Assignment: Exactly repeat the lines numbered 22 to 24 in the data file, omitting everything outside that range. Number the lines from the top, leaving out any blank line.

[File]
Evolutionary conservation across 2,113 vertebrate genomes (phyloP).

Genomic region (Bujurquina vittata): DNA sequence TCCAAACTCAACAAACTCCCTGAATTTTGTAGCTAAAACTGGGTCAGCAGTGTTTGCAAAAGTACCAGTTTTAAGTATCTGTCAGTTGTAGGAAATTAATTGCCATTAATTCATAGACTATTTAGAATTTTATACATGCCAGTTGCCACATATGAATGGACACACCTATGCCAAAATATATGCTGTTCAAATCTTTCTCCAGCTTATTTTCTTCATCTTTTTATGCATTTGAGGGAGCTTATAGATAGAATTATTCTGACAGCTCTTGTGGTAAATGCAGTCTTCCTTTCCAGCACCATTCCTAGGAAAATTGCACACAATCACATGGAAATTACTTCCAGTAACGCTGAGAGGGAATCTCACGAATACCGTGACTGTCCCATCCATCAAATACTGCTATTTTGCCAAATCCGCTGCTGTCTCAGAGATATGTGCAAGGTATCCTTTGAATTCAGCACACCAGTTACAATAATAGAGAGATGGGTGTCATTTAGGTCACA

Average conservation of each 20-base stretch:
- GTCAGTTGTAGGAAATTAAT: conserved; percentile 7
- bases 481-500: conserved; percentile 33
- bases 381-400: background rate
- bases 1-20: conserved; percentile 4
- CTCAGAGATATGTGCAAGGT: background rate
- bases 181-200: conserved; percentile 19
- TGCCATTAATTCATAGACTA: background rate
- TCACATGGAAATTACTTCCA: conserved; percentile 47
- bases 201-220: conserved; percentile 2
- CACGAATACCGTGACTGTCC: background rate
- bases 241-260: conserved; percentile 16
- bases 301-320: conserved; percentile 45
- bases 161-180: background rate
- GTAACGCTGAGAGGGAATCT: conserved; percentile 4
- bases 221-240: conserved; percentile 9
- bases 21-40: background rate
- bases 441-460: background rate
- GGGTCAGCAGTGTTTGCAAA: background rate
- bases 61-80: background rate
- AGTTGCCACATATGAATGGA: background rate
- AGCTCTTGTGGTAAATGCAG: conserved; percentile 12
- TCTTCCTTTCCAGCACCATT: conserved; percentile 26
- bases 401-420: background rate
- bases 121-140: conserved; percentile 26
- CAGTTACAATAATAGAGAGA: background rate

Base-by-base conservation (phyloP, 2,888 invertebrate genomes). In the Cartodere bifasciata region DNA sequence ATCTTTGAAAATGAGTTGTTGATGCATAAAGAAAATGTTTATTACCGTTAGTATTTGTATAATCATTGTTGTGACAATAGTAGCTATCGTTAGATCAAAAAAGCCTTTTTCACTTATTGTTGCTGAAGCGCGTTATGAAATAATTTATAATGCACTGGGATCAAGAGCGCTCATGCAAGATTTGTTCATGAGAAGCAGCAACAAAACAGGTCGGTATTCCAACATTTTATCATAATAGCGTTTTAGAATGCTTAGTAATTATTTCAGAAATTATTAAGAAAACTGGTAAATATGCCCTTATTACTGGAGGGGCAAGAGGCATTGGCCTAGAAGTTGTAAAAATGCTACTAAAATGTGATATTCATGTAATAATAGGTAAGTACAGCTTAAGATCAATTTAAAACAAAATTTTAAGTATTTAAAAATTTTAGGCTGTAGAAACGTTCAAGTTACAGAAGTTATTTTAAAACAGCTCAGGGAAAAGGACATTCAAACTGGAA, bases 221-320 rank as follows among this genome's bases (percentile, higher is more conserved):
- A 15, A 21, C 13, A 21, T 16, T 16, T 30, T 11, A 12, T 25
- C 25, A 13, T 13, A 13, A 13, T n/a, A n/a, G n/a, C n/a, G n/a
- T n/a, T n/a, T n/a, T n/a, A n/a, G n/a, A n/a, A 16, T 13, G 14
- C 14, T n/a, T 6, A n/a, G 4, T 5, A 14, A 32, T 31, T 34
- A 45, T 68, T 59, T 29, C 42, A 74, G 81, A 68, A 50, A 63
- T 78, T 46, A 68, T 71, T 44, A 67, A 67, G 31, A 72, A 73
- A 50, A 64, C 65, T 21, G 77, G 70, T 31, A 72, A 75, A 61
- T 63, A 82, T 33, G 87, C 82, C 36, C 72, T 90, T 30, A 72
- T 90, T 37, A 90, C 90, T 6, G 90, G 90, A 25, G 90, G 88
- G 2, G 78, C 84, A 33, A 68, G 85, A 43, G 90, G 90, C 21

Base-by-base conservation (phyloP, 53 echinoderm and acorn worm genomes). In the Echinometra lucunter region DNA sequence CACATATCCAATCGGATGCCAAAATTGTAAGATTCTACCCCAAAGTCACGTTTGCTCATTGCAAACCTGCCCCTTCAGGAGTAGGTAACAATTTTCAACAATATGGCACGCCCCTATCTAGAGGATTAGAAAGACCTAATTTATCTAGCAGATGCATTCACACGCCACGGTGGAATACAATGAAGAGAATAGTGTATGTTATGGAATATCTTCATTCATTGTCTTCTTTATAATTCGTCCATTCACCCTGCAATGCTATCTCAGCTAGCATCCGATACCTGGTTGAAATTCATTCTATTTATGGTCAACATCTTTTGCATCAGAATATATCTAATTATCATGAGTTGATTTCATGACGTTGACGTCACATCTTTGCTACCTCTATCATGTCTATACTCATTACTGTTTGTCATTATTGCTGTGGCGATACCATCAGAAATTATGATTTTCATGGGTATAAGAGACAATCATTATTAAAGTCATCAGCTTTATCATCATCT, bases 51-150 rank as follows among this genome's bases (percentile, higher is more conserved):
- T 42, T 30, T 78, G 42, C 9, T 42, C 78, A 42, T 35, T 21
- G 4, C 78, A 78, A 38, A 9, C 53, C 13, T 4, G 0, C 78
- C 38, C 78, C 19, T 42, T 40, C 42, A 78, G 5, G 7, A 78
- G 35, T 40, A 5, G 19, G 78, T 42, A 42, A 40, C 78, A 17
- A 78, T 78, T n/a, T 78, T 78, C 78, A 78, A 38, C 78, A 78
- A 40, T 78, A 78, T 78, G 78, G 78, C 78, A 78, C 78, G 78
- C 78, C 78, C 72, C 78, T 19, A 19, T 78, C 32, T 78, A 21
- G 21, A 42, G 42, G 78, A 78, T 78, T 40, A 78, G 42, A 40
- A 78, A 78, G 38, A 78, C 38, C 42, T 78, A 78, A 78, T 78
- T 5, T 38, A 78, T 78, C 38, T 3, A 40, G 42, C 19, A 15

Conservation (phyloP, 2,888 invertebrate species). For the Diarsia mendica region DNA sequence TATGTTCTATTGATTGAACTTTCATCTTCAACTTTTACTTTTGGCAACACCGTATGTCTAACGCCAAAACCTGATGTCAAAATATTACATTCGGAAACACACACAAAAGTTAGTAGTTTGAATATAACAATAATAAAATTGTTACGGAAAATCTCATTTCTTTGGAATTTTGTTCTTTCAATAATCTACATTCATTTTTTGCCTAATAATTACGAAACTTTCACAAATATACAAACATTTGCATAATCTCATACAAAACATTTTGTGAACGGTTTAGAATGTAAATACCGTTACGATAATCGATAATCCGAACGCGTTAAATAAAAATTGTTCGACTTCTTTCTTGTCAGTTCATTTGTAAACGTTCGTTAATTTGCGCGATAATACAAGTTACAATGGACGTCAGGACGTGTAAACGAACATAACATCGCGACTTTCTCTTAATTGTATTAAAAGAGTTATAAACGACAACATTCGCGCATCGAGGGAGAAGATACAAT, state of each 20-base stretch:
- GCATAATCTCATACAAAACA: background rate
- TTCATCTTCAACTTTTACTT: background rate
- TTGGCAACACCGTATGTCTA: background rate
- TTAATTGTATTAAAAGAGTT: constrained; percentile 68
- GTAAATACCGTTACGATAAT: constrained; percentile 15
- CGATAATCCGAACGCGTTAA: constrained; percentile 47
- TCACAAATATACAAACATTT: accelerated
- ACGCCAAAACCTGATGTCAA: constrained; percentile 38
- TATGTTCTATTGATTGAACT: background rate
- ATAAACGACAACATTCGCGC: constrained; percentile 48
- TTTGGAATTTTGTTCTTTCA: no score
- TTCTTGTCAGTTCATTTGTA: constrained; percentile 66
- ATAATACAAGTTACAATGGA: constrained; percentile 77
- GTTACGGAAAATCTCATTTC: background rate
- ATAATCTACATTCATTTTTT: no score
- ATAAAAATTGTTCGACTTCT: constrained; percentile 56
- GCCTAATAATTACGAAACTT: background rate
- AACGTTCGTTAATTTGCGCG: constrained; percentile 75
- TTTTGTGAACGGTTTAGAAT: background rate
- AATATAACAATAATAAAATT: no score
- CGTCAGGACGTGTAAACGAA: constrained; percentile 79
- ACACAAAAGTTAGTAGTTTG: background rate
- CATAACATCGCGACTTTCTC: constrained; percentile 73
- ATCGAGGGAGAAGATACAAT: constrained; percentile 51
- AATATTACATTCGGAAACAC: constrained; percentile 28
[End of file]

- bases 61-80: background rate
- AGTTGCCACATATGAATGGA: background rate
- AGCTCTTGTGGTAAATGCAG: conserved; percentile 12